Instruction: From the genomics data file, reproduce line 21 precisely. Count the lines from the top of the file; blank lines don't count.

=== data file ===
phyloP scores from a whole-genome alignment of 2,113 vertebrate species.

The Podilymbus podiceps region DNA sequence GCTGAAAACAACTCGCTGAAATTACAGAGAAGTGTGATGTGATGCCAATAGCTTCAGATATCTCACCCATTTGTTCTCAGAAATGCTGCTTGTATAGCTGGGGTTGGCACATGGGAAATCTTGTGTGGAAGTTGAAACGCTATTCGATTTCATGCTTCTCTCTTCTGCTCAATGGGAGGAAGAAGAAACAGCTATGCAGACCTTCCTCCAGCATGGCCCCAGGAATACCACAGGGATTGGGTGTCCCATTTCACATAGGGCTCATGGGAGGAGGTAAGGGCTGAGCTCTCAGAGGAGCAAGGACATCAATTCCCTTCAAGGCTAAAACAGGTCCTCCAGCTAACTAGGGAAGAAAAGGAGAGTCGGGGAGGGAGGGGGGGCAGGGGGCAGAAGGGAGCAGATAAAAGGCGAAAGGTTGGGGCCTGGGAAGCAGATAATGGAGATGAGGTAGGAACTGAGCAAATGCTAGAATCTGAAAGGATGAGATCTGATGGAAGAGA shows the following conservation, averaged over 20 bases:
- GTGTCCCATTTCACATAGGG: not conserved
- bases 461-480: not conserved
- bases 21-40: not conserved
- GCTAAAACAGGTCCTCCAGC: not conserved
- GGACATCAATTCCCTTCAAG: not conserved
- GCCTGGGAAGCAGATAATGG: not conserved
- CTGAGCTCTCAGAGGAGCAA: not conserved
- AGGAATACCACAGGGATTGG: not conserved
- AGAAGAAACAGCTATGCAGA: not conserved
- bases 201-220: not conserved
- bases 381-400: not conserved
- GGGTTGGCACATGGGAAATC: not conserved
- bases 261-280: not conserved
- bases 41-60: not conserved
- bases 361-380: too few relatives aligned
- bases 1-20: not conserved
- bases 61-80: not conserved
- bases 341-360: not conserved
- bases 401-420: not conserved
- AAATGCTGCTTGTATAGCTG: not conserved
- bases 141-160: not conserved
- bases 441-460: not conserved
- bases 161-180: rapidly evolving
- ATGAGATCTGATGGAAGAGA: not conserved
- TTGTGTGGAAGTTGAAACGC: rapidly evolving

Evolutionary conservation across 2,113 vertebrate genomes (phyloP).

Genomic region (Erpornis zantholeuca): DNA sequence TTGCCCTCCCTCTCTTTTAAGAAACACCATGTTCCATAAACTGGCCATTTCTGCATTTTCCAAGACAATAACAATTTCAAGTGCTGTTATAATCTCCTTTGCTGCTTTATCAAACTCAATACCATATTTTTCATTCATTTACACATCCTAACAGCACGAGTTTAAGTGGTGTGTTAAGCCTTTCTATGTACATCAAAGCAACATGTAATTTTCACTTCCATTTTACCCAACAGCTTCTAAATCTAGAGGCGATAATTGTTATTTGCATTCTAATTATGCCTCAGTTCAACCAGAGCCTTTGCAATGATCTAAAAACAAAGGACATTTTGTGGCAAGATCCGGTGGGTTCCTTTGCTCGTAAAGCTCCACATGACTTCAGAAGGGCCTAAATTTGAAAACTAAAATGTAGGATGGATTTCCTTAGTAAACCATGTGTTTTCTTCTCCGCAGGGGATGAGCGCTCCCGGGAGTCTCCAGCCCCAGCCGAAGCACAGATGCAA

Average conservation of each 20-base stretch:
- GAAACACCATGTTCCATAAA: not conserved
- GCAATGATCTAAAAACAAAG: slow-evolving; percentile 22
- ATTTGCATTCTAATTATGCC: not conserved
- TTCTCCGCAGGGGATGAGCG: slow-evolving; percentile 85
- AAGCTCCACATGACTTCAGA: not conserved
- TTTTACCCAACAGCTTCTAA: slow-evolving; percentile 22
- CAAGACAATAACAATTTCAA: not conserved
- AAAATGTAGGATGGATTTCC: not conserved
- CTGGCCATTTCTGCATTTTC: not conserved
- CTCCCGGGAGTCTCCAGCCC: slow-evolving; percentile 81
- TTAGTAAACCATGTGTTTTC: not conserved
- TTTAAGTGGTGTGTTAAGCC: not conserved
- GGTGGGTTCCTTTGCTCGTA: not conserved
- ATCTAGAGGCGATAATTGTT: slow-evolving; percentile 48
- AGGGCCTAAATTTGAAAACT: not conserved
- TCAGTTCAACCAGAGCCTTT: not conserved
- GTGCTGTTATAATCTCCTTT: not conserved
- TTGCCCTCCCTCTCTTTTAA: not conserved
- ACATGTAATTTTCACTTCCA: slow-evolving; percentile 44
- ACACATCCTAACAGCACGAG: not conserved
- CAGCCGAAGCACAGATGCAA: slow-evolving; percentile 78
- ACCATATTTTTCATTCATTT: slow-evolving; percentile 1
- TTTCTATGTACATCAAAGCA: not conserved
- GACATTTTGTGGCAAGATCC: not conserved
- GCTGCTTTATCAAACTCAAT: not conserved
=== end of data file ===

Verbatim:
- bases 401-420: not conserved